Harnessing the Sheepdog Effect

Harnessing the Sheepdog Effect

We often get two big questions at Beauceron Security: "How do you pronounce your name?" and "What does it mean?". Fun fact: a Beauceron (Bo-ser-on) is a breed of sheep dog from northern France.

So how does a cybersecurity company - that works primarily in human-centric cyber risk - associate with a sheepdog from northern France?

Enter the sheepdog effect.

Not so Bad Rabbit highlights on-going cybersecurity challenge

Not so Bad Rabbit highlights on-going cybersecurity challenge

October brought about the third major ransomworm attack of 2017, taking advantage of the same leaked NSA hacking tools as NotPetya and WannaCry.

While Bad Rabbit's impacts so far pale to the billions of dollars in damages done globally by NotPetya and WannaCry, its spread highlights why reducing the risk of these attacks means dealing with people, process, culture and technology. 

Creating a Proactive Cybersecurity Program: Podcast With Jamie Rees

We sat down to chat with Jamie Rees about the importance of proactively managing cyber risk. Jamie has over 20 years of progressive IT experience. He has spoken at a variety of global events sharing his perspectives and won several awards for his involvement in the industry. Jamie is currently the Senior Cybersecurity Strategist for Énergie NB Power.  

Throughout our conversation Jamie discusses lessons we can learn from the physical safety culture manufacturing firms have created, misconceptions about cybersecurity and first steps that businesses leaders can take to manage their cyber risk.

The full audio clip is about 30 minutes below; in this post I’m outlining some of the major themes that emerged in our conversation.


Jamie admits early in his career he believed that security could be solved with more resources for technology. As he progressed in his career, and stumbled across Clayton Christensen’s book the Innovator’s Dilemma, he realized that creating security as an organizational capability required the organization to truly value it.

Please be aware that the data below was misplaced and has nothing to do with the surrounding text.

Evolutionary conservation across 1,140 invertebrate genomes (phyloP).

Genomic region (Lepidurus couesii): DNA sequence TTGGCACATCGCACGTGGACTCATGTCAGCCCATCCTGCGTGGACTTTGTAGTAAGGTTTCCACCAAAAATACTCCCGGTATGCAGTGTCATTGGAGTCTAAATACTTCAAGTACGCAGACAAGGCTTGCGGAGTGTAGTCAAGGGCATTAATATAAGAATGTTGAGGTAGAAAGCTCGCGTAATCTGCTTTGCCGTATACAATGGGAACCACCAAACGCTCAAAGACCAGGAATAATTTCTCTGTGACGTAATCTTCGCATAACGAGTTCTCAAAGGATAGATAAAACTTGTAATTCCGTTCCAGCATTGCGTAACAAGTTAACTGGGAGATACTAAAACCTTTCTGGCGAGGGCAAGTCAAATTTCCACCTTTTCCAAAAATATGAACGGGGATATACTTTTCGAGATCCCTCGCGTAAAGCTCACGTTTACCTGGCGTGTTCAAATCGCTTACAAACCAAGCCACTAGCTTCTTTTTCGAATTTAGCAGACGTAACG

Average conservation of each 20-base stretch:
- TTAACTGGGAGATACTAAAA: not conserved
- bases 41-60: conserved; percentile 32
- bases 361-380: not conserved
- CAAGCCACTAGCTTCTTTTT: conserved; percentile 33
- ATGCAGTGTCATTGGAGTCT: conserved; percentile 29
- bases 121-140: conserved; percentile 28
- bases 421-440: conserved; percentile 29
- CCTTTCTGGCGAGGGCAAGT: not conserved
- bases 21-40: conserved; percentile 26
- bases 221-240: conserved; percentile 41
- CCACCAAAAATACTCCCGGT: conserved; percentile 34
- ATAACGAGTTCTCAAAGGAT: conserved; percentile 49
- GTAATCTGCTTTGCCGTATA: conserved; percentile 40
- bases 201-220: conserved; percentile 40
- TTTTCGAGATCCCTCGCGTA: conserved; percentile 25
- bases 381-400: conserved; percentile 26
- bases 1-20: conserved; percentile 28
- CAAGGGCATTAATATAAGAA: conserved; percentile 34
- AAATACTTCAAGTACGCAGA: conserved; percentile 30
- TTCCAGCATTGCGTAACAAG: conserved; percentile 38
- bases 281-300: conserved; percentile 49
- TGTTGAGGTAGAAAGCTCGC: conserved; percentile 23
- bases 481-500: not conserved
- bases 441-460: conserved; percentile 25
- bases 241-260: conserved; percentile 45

Christensen defines values as “the standards by which employees set priorities” and classifies it as the most impactful factor in creating an organizational capability. Once an organization values security the other two factors, processes and resources, will follow.

Valuing security is the difference between pushing a product with security flaws to meet a deadline and pushing the deadline back to solve the security issue first.


In our conversation, Jamie references the classic 7 Habits of Highly Effective People, ‘Seek First To Understand, Then To Be Understood’ when talking about security within an organization.

It’s up to security professionals to listen and communicate with other departments to understand their roles and ensure that security is balanced with usability.

It’s also up to business leaders to listen when an individual says ‘this work isn’t secure’. If security is truly valued within the organization, individuals feel safe to raise security concerns without fear of negative retaliation. 


Rees says the most important part of building a proactive security campaign is having the support, time and belief from the organization. He believes that security is everyone’s business from the front-line employees to the support of the Board and Senior management.

Security leaders need to believe in the value of security every day and communicate that it’s valued.

 “Security isn’t something we buy in an organization, it’s something we instill.”

- Jamie Rees


Jamie joined our business development officer Kathryn Chamberlain in our Fredericton office to celebrate cybersecurity awareness month.  Jamie Rees is currently the Senior Cyber-Security Strategist for Energie NB Power, Chair of the ICT-Cybersecurity Leadership Council on Youth and Education and has previously held the Chief Information Security Officer position with the New Brunswick Government. Jamie can be found on Twitter @SecuRees

Cybercrime and cyber risk: It's all about people

Cybercrime and cyber risk: It's all about people

As a business leader, the challenge in today’s ever-changing environment is learning how to effectively manage cyber risk in the same balanced manner as all other business risks, from the risk of a new disruptive competitor to the risks of strategic mistakes or missed opportunities.